#5. Checklist For Navigating a Corporate Divorce

Unfortunately, not all corporate splits can be avoided or resolved outside of the legal process. If you find yourself in a situation where a business divorce is inevitable, we have prepared this checklist to keep you on track as you mentally prepare to separate your business.

Set Your Goals

Setting goals early in the process can help keep you focused on what is next and what matters most. What do you want to achieve by divorcing your business partners? Are you eager to shut the door completely on that business? Would you be willing to be bought out of the business gradually, on a set schedule? Consider your main goal as well as some acceptable alternatives.  

Set a Budget

A corporate divorce can be as costly as the end of a marriage. Business splits can be just as emotional as marital breakups, too. And the more each party digs their heels in, the longer and more painful the break usually becomes. 

So before the proceedings commence, be sure to set a firm budget and stick to it. It’s not worth the emotional or financial cost to bankrupt yourself in the process of dissociating yourself from the business.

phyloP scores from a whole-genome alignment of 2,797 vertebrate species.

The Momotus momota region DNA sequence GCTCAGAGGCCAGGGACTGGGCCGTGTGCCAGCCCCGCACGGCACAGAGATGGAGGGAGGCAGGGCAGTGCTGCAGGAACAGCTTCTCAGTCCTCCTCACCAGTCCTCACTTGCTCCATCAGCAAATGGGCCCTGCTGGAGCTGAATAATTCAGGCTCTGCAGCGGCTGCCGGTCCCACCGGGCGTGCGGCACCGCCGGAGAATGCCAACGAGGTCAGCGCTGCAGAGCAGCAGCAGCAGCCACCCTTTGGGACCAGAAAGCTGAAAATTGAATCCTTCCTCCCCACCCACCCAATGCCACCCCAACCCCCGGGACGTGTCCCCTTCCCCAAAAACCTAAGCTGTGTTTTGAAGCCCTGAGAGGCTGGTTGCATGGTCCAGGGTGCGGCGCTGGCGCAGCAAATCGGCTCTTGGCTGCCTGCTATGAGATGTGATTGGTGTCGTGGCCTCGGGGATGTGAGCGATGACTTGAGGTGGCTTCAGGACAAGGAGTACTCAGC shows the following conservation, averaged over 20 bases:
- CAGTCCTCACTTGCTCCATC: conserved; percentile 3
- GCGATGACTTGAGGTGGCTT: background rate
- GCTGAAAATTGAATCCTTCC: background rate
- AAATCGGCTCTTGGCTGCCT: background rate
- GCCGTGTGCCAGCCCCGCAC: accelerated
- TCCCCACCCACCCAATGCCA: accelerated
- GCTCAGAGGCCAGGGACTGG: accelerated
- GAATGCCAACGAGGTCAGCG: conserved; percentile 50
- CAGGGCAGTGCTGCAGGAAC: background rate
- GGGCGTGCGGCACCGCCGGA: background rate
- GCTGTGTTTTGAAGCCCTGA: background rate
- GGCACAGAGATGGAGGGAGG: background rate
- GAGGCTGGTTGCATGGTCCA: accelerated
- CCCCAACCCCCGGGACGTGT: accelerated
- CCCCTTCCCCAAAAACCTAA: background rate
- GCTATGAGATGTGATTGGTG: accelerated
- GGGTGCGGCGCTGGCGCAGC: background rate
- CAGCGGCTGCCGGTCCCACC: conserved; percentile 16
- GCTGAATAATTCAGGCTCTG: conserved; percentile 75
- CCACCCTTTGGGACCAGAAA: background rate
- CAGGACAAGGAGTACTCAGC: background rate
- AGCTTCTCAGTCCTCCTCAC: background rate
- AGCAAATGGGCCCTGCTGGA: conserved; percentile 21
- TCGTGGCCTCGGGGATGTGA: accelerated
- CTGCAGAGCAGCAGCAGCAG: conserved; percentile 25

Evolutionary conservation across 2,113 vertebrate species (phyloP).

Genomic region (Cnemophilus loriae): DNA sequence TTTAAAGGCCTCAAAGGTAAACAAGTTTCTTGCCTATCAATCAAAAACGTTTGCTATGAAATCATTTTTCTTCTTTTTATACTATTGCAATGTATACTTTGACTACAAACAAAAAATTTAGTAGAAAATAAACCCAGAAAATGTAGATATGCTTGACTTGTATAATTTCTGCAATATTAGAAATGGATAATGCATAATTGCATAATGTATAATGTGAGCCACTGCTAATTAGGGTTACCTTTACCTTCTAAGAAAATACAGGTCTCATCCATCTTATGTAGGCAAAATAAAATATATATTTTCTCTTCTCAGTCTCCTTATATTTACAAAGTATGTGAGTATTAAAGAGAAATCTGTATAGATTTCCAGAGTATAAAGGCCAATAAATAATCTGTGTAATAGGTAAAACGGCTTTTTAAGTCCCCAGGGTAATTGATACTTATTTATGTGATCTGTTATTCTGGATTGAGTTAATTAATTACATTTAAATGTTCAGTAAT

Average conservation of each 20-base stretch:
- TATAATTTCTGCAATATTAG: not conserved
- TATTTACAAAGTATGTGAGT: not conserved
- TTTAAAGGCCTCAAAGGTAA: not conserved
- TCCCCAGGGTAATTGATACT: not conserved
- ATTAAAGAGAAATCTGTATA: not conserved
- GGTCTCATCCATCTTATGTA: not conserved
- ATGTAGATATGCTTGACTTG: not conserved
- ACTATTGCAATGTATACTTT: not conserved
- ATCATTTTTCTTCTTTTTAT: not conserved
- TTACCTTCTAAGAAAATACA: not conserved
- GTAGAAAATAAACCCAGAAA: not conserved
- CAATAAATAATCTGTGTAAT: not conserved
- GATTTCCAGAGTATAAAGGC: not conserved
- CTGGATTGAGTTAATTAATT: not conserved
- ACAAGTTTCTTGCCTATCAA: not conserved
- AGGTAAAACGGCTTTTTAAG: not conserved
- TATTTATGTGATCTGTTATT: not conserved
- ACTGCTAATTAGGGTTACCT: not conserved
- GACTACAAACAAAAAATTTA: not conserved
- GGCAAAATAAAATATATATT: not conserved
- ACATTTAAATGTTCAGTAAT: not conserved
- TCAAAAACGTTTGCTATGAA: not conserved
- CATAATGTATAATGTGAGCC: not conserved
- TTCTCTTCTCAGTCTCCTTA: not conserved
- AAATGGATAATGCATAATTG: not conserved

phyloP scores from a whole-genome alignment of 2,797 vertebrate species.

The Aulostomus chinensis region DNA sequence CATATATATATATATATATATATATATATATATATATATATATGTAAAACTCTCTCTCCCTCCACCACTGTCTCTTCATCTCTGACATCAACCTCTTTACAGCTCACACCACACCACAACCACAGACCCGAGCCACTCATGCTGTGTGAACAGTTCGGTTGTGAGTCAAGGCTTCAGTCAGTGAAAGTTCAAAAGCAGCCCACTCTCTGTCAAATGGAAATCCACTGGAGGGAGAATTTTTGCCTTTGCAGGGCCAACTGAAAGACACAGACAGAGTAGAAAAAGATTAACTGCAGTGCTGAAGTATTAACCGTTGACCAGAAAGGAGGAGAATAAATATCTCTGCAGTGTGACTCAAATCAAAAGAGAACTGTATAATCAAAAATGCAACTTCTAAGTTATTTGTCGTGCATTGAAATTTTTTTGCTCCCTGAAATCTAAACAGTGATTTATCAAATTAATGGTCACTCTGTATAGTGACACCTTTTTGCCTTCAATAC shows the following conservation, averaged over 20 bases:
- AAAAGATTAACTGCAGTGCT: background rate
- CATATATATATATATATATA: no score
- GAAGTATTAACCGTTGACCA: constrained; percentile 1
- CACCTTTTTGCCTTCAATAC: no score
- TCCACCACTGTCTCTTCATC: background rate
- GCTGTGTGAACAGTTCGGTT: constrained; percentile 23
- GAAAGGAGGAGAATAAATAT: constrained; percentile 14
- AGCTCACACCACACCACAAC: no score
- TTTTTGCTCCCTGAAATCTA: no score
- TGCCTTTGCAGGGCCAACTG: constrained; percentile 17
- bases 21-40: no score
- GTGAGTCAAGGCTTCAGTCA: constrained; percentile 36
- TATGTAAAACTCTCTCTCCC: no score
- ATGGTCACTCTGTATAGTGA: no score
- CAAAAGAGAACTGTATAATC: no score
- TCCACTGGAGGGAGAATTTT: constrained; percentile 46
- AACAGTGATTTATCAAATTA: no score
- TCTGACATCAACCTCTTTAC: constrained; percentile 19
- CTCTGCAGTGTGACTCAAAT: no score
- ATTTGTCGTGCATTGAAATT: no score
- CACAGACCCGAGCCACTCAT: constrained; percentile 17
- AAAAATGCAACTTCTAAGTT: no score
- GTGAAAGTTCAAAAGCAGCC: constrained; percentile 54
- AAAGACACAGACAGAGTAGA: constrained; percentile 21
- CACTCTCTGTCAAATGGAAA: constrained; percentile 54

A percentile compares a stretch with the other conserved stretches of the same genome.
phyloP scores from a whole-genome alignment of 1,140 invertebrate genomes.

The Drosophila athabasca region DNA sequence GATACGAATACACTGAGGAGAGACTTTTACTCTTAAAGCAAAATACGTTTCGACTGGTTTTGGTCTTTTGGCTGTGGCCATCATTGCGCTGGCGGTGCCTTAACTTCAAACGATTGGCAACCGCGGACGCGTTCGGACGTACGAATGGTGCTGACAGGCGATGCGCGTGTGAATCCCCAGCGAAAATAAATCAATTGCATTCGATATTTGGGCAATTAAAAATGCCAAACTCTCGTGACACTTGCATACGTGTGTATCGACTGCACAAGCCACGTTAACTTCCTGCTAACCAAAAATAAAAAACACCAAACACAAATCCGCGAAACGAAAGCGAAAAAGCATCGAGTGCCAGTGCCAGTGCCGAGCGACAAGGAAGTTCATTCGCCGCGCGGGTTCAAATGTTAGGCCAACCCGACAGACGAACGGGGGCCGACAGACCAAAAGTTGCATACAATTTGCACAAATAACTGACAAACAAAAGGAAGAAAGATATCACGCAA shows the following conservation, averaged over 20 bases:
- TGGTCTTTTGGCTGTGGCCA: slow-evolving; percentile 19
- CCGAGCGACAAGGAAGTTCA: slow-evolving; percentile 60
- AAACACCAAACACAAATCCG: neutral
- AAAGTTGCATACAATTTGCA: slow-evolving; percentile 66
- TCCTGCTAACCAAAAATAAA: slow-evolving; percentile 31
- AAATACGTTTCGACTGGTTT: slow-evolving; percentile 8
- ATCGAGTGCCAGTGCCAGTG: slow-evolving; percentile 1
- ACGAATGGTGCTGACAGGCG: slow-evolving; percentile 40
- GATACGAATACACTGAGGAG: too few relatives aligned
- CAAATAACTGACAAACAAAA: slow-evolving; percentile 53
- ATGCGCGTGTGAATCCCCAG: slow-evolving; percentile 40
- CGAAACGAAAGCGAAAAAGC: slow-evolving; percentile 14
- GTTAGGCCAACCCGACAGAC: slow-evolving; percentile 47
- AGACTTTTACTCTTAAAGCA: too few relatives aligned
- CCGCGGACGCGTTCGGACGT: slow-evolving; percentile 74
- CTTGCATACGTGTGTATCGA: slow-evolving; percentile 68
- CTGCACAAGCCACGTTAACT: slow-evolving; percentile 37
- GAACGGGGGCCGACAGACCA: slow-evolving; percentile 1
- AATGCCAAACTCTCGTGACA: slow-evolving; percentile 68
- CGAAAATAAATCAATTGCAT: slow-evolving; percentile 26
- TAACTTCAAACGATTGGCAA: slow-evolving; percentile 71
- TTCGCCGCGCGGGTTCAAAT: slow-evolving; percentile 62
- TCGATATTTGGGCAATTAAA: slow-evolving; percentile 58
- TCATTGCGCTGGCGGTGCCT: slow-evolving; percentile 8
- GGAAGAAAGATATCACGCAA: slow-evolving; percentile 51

Set Your Expectations

Once you have goals and a budget set, you may need to recalibrate your expectations. If you have lofty goals of walking away from liability for your business but expect to pay very little for that—you may need a reality check. Going into the business divorce process with an open mind can help you keep your goals and budget in line. When expectations and reality match, you are much more likely to be satisfied with how your business divorce turns out. A trusted Florida business divorce attorney can help you set goals, a budget, and expectations for the process. 

Set Your Path

Now you’re ready to blaze a new trail! Just remember—no matter how hard the break-up process is—you are an entrepreneur! You built a company out of nothing once, and you can do it again. Your business divorce will not define you if you don’t let it. Keeping a positive outlook and a forward-looking mentality is a key to surviving a corporate divorce and thriving afterward.

How BrewerLong Can Help